Hundreds turn out for chili and charity

Photos by Joe Ungaro
James McDuffee and Jennifer Grady celebrate with their trophy.

MAPLEWOOD, NJ — About 500 people attended and more than $13,000 was raised Sunday at the Maplewood Chili Cookoff.
“This started back in my 500 square foot apartment in Brooklyn,” said Tom Mason, the “chili chief” who is one of the primary organizers of the annual event.

The first cook off was held 20 years ago and just close friends were invited to participate, Mason said. The one held Sunday was the fifth one open to the public and the first since the pandemic.

“I’m thrilled to be back at the chili cook off,” said Angela Matusik, who was there tasting and judging the chili. “I’ve been missing it the last two years. I purposely didn’t eat lunch today.”

The money raised at the event, which comes from a $40 fee to enter a chili and $25 entrance fee to taste the chili, goes to the MEND Hunger Relief Network. MEND is an interfaith network of more than 20 food pantries in Essex County.

Kimaya Salaskar, left, is awarded the trophy for best chili in the vegetarian category. Holding the trophy are Committeeperson Vic DeLuca and Mayor Dean Dafis.

At stake were cash prizes: $500 for the winners of best meat chili and best vegetarian chili, and $100 for the best chili made in the kids competition. The winners of best meat and best vegetarian chili also get their names engraved on the event’s trophy, which is an iron pot. The trophy is located in town hall throughout the rest of the year.

“It’s wide open,” Mason said. “Anyone who wants to enter, can enter.”
Thirty eight contestants entered pots of chili, each preparing 16 quarts, which were then judged by anyone who paid the entrance fee to the event. People were invited to sample all of the chilis and then vote on their favorites.

Most contestants had fun names for their creations – Big Trouble in Little Chili, Chuckwagon Chili, and Chili Vanili to name a few – and many wore team T-shirts or uniforms.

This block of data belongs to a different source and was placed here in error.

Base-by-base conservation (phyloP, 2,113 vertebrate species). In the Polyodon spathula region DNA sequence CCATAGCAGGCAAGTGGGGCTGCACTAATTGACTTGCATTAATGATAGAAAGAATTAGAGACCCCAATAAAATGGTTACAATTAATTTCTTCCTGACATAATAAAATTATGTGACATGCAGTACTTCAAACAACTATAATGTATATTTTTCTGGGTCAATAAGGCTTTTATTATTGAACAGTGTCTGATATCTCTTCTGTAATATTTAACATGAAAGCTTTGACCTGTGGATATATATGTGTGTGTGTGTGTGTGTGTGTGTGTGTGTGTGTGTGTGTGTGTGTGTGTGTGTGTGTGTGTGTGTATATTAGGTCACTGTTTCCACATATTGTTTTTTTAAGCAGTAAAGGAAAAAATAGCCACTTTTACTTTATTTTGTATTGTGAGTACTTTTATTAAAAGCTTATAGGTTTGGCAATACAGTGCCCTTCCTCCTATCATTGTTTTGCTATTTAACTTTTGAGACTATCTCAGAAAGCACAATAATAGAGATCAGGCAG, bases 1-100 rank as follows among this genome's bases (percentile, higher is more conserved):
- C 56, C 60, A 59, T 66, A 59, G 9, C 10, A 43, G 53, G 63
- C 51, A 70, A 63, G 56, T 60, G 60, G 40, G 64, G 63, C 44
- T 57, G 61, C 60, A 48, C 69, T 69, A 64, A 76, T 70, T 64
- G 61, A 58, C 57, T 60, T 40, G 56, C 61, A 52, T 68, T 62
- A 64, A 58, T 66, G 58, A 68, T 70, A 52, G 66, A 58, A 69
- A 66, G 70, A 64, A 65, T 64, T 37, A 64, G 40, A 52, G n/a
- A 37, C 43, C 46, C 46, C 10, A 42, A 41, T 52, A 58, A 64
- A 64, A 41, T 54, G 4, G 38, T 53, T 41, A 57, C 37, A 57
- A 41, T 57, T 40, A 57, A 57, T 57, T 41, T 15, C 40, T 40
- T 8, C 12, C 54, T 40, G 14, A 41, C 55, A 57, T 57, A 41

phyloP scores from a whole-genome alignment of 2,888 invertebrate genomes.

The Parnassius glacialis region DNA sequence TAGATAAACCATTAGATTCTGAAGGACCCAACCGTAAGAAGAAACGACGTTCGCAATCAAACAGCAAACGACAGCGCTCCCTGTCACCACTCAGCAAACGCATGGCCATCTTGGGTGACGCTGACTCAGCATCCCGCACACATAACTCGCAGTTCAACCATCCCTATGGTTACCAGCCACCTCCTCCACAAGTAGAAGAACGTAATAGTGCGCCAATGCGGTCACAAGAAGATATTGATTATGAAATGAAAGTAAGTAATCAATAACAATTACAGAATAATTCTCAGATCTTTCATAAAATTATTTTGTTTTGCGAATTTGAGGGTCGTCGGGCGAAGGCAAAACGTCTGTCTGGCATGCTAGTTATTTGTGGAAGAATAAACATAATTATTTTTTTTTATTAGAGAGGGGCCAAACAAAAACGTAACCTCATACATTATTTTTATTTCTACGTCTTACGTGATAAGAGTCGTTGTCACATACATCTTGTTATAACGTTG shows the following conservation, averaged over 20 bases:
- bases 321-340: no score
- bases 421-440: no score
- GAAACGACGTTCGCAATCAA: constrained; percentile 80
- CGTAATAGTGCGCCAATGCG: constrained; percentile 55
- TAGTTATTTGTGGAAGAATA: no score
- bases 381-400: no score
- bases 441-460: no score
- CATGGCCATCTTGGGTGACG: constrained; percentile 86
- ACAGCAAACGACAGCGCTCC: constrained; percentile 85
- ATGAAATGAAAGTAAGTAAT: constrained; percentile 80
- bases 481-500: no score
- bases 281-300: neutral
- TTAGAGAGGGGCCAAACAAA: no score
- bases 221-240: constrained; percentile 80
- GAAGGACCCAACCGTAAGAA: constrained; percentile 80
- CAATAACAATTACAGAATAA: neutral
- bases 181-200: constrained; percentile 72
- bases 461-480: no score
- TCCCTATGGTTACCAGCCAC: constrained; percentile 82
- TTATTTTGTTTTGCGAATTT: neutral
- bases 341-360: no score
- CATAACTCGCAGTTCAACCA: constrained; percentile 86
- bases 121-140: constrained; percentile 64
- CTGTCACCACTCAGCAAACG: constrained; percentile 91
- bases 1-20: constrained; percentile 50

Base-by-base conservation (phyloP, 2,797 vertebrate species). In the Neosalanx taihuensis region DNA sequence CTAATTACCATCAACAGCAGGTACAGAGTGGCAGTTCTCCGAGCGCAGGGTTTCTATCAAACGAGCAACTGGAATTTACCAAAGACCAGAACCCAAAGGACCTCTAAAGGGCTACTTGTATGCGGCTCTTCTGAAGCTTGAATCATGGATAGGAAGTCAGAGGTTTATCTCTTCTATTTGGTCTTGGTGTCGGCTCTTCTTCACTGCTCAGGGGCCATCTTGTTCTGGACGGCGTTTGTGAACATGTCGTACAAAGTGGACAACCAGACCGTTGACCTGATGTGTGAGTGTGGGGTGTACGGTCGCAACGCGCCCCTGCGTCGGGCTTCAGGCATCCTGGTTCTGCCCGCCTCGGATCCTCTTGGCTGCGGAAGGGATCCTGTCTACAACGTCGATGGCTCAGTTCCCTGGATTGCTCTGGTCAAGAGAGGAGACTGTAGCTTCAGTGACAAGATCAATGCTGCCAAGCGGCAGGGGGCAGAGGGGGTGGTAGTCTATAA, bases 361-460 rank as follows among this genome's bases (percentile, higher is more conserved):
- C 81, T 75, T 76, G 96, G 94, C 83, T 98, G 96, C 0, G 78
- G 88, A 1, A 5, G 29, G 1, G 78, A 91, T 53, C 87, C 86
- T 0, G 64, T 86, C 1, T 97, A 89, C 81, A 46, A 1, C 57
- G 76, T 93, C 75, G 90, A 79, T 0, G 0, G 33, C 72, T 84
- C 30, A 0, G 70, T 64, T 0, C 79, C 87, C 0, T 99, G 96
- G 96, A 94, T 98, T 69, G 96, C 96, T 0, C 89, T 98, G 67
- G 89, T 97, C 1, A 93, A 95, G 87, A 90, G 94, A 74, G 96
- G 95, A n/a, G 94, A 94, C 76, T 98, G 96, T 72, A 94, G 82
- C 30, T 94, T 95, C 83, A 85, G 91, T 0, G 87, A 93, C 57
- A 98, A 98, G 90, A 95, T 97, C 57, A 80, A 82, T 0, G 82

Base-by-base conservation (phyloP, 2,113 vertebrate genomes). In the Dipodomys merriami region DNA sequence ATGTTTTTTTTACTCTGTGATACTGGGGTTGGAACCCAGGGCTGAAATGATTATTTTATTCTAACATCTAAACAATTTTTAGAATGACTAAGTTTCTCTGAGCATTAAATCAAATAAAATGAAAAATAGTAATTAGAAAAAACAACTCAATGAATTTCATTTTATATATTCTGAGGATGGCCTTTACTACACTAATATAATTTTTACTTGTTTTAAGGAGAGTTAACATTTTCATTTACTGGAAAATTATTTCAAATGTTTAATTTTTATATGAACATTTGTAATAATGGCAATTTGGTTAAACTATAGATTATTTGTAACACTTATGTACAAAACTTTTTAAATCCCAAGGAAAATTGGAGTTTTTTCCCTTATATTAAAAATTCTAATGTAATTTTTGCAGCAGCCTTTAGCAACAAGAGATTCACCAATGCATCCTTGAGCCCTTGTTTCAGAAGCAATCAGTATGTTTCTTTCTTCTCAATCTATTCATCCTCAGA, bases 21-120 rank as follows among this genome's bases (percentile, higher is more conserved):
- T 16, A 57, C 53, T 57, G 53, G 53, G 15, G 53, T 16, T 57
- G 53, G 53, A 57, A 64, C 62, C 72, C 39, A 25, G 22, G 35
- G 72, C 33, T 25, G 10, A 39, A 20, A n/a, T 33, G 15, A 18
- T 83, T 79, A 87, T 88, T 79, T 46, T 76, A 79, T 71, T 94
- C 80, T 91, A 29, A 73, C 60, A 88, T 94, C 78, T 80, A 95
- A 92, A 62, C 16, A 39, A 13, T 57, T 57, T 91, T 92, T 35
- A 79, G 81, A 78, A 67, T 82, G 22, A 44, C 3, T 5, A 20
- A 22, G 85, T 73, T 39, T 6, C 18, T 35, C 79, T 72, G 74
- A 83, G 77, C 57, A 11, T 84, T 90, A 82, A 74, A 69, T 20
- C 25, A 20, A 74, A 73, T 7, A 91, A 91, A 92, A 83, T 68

Chetan Vijayvergiya, a three-time winner, entered his Texas style chili. The meat in his dish included chuck and short rib. He broke with past years and used a pork stock to which he added Samuel Smith Nut Brown Ale.

Photo by Joe Ungaro
Tom Mason, right, presents Lexi Muraca and Violet Hanson with their trophy for best chili in the kids category.

“Growing up in Texas, we would open up packs of Fritos and pour the chili in,” Vijayvergiya said.
While Vijayvergiya failed to win a fourth title this year, the top entry in the meat category had its roots in Texas.

Jennifer Grady and Jim McDuffee, neighbors who got together and used Grady’s expertise with spices and McDuffee’s knowledge of meats, pulled off the victory in the most contested category. Their creation was called Chili Nelson.

“I was really excited,” McDuffee said of the win. “It’s a great cause (MEND) and I’m working with a neighbor I love in a town that’s a great place to raise a family.”

The $13,000 raised was a $3,000 increase from the last time the event was held. The event has a board of directors, Mason, Aaron Kirtz, Sarah Klein and Benny Campa, and a number of sponsors including the Pollock Properties Group, Collectively and the Weekday School.

The following are the winners in each category:

Meat Chili Winners:
1st: Chili Nelson, James McDuffee and Jennifer Grady
2nd: Dr. Wilkerson’s ‘Ole Smokey, Hakim Wilkerson
3rd: Chili GPT, Perry Morton
4th Big Trouble in Little Chili, Moss Freedman
5th Merc Chili Queens, Mark Burdett, Maplewood Mercantile

Veg Chili Winners:
1st: Kama Chili, Kimaya Salaskar
2nd: Transcendental Vegetation, Rob Liano
3rd: Chili Ray Cyrus, Brandon Schmidt

Kids Winner:
Levi, Lexi Muraca and Violet Hanson

Chef’s Choice Winner:
Big Trouble in Little Chili, Chili 14, Moss Freedman